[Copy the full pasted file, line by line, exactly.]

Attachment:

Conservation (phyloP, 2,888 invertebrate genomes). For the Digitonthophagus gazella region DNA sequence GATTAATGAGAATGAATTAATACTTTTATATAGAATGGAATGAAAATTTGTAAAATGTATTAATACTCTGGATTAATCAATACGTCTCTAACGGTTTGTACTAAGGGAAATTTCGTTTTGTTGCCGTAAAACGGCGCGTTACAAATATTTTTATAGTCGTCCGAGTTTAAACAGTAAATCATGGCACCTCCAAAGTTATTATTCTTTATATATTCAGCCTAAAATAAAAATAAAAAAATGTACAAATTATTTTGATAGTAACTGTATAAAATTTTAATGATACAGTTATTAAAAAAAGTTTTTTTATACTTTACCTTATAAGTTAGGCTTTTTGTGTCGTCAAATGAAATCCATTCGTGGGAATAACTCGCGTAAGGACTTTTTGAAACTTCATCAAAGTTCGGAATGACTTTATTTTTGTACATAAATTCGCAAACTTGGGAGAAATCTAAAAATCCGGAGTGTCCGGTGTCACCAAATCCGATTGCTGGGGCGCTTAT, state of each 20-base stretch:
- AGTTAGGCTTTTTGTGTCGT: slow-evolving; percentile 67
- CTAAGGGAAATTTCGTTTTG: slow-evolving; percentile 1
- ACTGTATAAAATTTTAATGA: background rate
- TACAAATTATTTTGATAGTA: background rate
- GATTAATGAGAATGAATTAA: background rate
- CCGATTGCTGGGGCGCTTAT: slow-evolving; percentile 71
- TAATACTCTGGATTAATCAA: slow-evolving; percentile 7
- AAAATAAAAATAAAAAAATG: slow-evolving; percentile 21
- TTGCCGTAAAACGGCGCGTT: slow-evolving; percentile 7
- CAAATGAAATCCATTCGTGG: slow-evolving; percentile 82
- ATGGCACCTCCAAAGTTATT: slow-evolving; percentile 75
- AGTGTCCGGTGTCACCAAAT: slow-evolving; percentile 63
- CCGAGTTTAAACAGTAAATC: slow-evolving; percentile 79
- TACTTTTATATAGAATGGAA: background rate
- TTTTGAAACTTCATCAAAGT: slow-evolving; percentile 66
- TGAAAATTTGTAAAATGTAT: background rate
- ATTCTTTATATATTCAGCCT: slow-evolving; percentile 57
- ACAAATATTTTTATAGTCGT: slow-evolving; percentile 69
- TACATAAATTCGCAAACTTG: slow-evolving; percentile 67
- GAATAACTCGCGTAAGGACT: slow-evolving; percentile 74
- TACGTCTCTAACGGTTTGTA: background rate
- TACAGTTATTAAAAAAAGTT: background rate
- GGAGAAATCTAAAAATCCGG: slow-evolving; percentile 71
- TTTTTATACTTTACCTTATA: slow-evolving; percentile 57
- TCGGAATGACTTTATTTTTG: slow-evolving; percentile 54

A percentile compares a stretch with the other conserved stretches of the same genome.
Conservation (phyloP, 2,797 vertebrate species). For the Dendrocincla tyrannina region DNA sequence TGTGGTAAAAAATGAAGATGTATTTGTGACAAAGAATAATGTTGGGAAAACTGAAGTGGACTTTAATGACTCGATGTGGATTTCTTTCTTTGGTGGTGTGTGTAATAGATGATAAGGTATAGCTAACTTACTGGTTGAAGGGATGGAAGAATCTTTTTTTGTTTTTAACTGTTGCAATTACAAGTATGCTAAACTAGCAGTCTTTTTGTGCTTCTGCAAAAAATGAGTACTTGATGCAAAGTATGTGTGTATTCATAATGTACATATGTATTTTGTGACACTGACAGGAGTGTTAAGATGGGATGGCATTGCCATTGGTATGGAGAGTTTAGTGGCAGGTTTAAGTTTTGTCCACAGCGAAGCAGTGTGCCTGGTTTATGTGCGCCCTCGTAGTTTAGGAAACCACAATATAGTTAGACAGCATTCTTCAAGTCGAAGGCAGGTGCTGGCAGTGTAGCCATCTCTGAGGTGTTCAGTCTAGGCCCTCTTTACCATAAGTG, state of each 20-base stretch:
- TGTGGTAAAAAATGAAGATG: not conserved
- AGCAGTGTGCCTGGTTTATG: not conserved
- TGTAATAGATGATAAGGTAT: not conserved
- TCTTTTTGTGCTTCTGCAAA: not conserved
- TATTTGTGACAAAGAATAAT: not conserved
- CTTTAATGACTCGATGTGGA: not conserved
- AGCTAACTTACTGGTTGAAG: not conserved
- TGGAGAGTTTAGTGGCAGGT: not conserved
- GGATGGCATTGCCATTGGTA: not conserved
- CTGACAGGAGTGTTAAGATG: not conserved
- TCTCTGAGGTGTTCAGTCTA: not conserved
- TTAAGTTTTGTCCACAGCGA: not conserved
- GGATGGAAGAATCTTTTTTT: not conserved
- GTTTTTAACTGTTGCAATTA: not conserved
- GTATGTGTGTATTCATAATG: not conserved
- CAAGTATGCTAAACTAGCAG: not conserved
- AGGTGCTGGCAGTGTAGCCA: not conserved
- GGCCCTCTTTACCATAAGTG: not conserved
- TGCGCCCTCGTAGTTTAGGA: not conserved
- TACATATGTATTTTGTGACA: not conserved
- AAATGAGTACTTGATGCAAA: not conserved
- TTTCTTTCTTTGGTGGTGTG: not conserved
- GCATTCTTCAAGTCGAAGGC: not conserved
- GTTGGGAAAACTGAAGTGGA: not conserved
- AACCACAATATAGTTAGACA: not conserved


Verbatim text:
Conservation (phyloP, 2,888 invertebrate genomes). For the Digitonthophagus gazella region DNA sequence GATTAATGAGAATGAATTAATACTTTTATATAGAATGGAATGAAAATTTGTAAAATGTATTAATACTCTGGATTAATCAATACGTCTCTAACGGTTTGTACTAAGGGAAATTTCGTTTTGTTGCCGTAAAACGGCGCGTTACAAATATTTTTATAGTCGTCCGAGTTTAAACAGTAAATCATGGCACCTCCAAAGTTATTATTCTTTATATATTCAGCCTAAAATAAAAATAAAAAAATGTACAAATTATTTTGATAGTAACTGTATAAAATTTTAATGATACAGTTATTAAAAAAAGTTTTTTTATACTTTACCTTATAAGTTAGGCTTTTTGTGTCGTCAAATGAAATCCATTCGTGGGAATAACTCGCGTAAGGACTTTTTGAAACTTCATCAAAGTTCGGAATGACTTTATTTTTGTACATAAATTCGCAAACTTGGGAGAAATCTAAAAATCCGGAGTGTCCGGTGTCACCAAATCCGATTGCTGGGGCGCTTAT, state of each 20-base stretch:
- AGTTAGGCTTTTTGTGTCGT: slow-evolving; percentile 67
- CTAAGGGAAATTTCGTTTTG: slow-evolving; percentile 1
- ACTGTATAAAATTTTAATGA: background rate
- TACAAATTATTTTGATAGTA: background rate
- GATTAATGAGAATGAATTAA: background rate
- CCGATTGCTGGGGCGCTTAT: slow-evolving; percentile 71
- TAATACTCTGGATTAATCAA: slow-evolving; percentile 7
- AAAATAAAAATAAAAAAATG: slow-evolving; percentile 21
- TTGCCGTAAAACGGCGCGTT: slow-evolving; percentile 7
- CAAATGAAATCCATTCGTGG: slow-evolving; percentile 82
- ATGGCACCTCCAAAGTTATT: slow-evolving; percentile 75
- AGTGTCCGGTGTCACCAAAT: slow-evolving; percentile 63
- CCGAGTTTAAACAGTAAATC: slow-evolving; percentile 79
- TACTTTTATATAGAATGGAA: background rate
- TTTTGAAACTTCATCAAAGT: slow-evolving; percentile 66
- TGAAAATTTGTAAAATGTAT: background rate
- ATTCTTTATATATTCAGCCT: slow-evolving; percentile 57
- ACAAATATTTTTATAGTCGT: slow-evolving; percentile 69
- TACATAAATTCGCAAACTTG: slow-evolving; percentile 67
- GAATAACTCGCGTAAGGACT: slow-evolving; percentile 74
- TACGTCTCTAACGGTTTGTA: background rate
- TACAGTTATTAAAAAAAGTT: background rate
- GGAGAAATCTAAAAATCCGG: slow-evolving; percentile 71
- TTTTTATACTTTACCTTATA: slow-evolving; percentile 57
- TCGGAATGACTTTATTTTTG: slow-evolving; percentile 54

A percentile compares a stretch with the other conserved stretches of the same genome.
Conservation (phyloP, 2,797 vertebrate species). For the Dendrocincla tyrannina region DNA sequence TGTGGTAAAAAATGAAGATGTATTTGTGACAAAGAATAATGTTGGGAAAACTGAAGTGGACTTTAATGACTCGATGTGGATTTCTTTCTTTGGTGGTGTGTGTAATAGATGATAAGGTATAGCTAACTTACTGGTTGAAGGGATGGAAGAATCTTTTTTTGTTTTTAACTGTTGCAATTACAAGTATGCTAAACTAGCAGTCTTTTTGTGCTTCTGCAAAAAATGAGTACTTGATGCAAAGTATGTGTGTATTCATAATGTACATATGTATTTTGTGACACTGACAGGAGTGTTAAGATGGGATGGCATTGCCATTGGTATGGAGAGTTTAGTGGCAGGTTTAAGTTTTGTCCACAGCGAAGCAGTGTGCCTGGTTTATGTGCGCCCTCGTAGTTTAGGAAACCACAATATAGTTAGACAGCATTCTTCAAGTCGAAGGCAGGTGCTGGCAGTGTAGCCATCTCTGAGGTGTTCAGTCTAGGCCCTCTTTACCATAAGTG, state of each 20-base stretch:
- TGTGGTAAAAAATGAAGATG: not conserved
- AGCAGTGTGCCTGGTTTATG: not conserved
- TGTAATAGATGATAAGGTAT: not conserved
- TCTTTTTGTGCTTCTGCAAA: not conserved
- TATTTGTGACAAAGAATAAT: not conserved
- CTTTAATGACTCGATGTGGA: not conserved
- AGCTAACTTACTGGTTGAAG: not conserved
- TGGAGAGTTTAGTGGCAGGT: not conserved
- GGATGGCATTGCCATTGGTA: not conserved
- CTGACAGGAGTGTTAAGATG: not conserved
- TCTCTGAGGTGTTCAGTCTA: not conserved
- TTAAGTTTTGTCCACAGCGA: not conserved
- GGATGGAAGAATCTTTTTTT: not conserved
- GTTTTTAACTGTTGCAATTA: not conserved
- GTATGTGTGTATTCATAATG: not conserved
- CAAGTATGCTAAACTAGCAG: not conserved
- AGGTGCTGGCAGTGTAGCCA: not conserved
- GGCCCTCTTTACCATAAGTG: not conserved
- TGCGCCCTCGTAGTTTAGGA: not conserved
- TACATATGTATTTTGTGACA: not conserved
- AAATGAGTACTTGATGCAAA: not conserved
- TTTCTTTCTTTGGTGGTGTG: not conserved
- GCATTCTTCAAGTCGAAGGC: not conserved
- GTTGGGAAAACTGAAGTGGA: not conserved
- AACCACAATATAGTTAGACA: not conserved